The thought of amputation was almost as shocking as the diagnosis of cancer. The vet explained that amputation would alleviate the pain, and because the tumor has eaten through the bone Boo was at very high risk of fracture. He added that most dogs adjust to 3 legs very quickly after amputation. But the thought of our 10 year old dog, who was already clumsy on 4 legs, going through amputation surgery and then trying to adjust to 3 legs was hard to imagine.
The thought of a fracture also scared us so we splinted Boo's leg. That, along with Carprofen for pain, seemed to do the trick; his limp was gone and he was still happily trotting along into his next vet appointment. They didn't find any signs of tumors in his lungs, but they cautioned that this didn't mean smaller (less than 2cm) tumors weren't present. Boo's bloodwork came back great. The vet said a biopsy would the best way to know precisely how aggressive the cancer was, and recommended we do a biopsy if we wanted to proceed with treatment (amputation, chemo, etc).
We wanted to do right by Boo. Our other Great Pyrenees died at 10 years of age. We still felt guilt over putting our 14 year old Lab through 2 surgeries only to lose him a month later. At 10 years old and a breed life expectancy of 10-12 years, do we put Boo through a sugery and several months of chemo in hopes of maybe having him with us for another 6-12 months? What would his quality of life be for those remaining months? What would Boo want? Any decision felt overwhelming.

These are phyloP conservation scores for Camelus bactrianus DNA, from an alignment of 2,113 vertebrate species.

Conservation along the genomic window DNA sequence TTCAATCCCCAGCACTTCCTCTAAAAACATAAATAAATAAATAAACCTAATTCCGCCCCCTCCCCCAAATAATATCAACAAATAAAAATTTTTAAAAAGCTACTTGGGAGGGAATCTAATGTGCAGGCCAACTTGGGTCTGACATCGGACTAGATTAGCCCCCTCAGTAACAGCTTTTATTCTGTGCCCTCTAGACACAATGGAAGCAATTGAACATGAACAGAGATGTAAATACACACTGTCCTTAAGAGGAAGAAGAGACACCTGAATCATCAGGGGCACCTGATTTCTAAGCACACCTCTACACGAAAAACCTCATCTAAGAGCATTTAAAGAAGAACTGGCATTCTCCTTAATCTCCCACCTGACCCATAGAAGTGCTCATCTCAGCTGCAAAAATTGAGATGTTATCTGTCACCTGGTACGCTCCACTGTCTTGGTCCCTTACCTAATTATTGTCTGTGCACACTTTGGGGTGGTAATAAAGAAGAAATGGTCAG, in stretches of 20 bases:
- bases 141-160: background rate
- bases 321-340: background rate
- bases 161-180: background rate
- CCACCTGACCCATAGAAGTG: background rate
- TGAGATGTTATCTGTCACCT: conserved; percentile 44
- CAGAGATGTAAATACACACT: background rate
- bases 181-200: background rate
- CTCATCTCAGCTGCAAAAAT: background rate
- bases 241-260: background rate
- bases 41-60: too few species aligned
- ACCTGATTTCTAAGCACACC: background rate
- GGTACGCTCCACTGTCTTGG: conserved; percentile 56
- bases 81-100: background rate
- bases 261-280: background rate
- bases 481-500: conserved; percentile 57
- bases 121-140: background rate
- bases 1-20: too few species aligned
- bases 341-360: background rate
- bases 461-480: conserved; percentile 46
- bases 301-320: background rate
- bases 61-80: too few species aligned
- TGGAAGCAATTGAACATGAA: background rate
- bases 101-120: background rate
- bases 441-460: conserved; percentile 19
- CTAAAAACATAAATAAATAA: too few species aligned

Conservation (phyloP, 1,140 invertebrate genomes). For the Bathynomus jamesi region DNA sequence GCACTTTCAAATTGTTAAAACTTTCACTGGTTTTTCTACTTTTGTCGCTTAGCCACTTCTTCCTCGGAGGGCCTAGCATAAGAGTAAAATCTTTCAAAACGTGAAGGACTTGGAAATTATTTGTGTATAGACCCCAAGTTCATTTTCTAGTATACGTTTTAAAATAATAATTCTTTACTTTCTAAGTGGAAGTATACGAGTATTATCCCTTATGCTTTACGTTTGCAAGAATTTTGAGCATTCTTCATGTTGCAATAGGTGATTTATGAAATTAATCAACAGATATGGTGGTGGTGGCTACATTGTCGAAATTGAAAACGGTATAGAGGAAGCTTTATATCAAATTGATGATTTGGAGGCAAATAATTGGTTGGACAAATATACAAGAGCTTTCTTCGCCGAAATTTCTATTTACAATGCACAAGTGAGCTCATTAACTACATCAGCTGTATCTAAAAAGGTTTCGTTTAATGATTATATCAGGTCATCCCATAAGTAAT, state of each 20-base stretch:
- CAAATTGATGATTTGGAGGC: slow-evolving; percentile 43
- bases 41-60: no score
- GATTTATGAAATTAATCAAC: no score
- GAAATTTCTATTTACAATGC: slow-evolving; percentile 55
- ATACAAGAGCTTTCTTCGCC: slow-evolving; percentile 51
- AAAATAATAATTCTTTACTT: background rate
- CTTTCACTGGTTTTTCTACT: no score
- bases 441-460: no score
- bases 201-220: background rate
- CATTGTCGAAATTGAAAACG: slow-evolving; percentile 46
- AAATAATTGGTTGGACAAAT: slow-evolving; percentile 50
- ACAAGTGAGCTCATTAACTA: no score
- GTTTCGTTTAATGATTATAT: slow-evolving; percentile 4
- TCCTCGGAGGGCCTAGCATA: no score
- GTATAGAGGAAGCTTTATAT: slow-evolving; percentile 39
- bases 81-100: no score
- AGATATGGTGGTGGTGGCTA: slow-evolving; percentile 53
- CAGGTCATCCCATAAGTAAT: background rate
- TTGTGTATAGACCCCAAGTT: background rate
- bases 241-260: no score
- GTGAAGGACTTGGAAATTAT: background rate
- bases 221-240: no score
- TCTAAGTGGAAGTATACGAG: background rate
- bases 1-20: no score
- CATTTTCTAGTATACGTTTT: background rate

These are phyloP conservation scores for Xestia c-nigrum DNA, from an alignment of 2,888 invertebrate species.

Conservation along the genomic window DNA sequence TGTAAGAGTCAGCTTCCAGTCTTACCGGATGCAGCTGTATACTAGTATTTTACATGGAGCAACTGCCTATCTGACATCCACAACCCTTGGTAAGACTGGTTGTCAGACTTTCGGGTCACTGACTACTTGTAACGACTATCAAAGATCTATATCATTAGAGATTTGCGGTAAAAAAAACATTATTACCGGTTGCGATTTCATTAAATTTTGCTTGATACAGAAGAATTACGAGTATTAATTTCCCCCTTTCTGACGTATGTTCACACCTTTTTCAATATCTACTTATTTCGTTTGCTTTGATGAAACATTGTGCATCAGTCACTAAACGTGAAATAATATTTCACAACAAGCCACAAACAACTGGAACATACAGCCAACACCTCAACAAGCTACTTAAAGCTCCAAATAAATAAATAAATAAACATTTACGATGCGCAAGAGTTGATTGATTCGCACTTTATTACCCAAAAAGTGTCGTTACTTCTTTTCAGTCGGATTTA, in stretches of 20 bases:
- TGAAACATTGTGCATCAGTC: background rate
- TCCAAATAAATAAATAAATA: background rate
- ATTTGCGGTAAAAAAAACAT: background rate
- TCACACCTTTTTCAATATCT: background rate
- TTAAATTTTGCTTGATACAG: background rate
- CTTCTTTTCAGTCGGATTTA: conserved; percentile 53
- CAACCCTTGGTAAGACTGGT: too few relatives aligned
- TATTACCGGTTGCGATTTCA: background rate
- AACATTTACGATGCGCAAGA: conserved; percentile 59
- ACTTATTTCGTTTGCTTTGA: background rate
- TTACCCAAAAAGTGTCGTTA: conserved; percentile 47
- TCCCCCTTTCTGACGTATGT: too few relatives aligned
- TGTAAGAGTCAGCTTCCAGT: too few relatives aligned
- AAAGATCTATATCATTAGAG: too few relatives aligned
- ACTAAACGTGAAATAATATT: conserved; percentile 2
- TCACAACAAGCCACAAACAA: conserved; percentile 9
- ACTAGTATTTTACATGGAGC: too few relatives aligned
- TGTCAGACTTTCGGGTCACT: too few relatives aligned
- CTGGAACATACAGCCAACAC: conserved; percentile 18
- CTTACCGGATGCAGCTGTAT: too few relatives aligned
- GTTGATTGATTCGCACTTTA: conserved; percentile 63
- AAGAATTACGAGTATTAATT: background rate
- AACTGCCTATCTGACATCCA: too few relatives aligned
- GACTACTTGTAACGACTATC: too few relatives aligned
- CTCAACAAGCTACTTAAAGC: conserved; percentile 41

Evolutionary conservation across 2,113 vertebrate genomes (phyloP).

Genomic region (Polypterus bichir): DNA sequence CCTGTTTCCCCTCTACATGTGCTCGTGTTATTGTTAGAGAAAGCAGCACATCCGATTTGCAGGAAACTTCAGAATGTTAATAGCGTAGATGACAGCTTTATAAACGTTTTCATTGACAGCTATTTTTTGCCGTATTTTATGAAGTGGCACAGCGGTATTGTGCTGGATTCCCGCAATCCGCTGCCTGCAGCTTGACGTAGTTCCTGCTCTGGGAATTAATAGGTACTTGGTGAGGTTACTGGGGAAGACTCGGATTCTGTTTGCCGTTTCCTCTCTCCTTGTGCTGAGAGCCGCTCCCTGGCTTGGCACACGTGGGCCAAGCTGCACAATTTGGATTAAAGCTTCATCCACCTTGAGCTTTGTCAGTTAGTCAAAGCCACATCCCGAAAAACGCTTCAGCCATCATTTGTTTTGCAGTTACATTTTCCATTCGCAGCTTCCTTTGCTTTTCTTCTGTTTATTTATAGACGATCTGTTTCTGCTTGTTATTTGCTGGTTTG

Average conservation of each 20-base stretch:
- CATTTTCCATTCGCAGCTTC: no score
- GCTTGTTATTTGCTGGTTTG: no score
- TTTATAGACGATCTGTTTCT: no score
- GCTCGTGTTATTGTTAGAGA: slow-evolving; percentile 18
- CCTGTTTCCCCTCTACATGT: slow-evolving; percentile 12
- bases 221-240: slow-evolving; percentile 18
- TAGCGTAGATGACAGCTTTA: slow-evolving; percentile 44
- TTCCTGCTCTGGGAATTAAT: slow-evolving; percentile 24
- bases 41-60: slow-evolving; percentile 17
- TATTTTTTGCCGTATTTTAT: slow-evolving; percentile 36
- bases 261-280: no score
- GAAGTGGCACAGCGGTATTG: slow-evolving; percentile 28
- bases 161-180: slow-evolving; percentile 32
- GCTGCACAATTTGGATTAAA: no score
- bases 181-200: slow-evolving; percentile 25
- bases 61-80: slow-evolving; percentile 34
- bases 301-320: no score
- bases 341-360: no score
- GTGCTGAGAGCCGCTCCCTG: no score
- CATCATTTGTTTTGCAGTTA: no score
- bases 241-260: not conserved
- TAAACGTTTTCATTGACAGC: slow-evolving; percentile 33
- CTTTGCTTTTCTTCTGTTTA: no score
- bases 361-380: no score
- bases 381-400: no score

Thankfully the vet put it into the context of how he would evaluate his options if it were his own dog. We felt that he gave us permission to make the decision to focus on quality of life. But that left us with the heartbreaking, painful reality that Boo would only be with us a short time longer.
So now we focus on the time we have left and making him feel as comfortable and happy and loved as possible. It's been 5 weeks since his original diagnosis. The mass is still there, and there are now several smaller masses that have started to develop further down. He still patrols the yard (wearing his bright pink splint), wags his tail when we come home, and loves belly rubs.
He never lets us know when he's in pain, but there is a look on his face every now and again that made it obvious the Carprofen alone isn't enough; so we recently added Tramadol to his pain treatment regimen. The Tramadol seems to make him pant a lot, but otherwise it appears to be helping manage any pain. His eyes are bright again, ears perky and he just looks happy.
Since he's still in good spirits, and in cherishing every last moment we have left with him, we decided to make a bucket list for Boo. His risk of fracture limits what we can do, but there are still plenty of other options that don't involve a lot of physical activity. Most involve food, since that has always been his favorite "activity".
Boo's journey isn't over yet. We're hoping for many more months with minimal discomfort. However, not a day goes by that we don't second guess whether we've made the right decision for him. And not an evening goes by that we aren't showering him with love.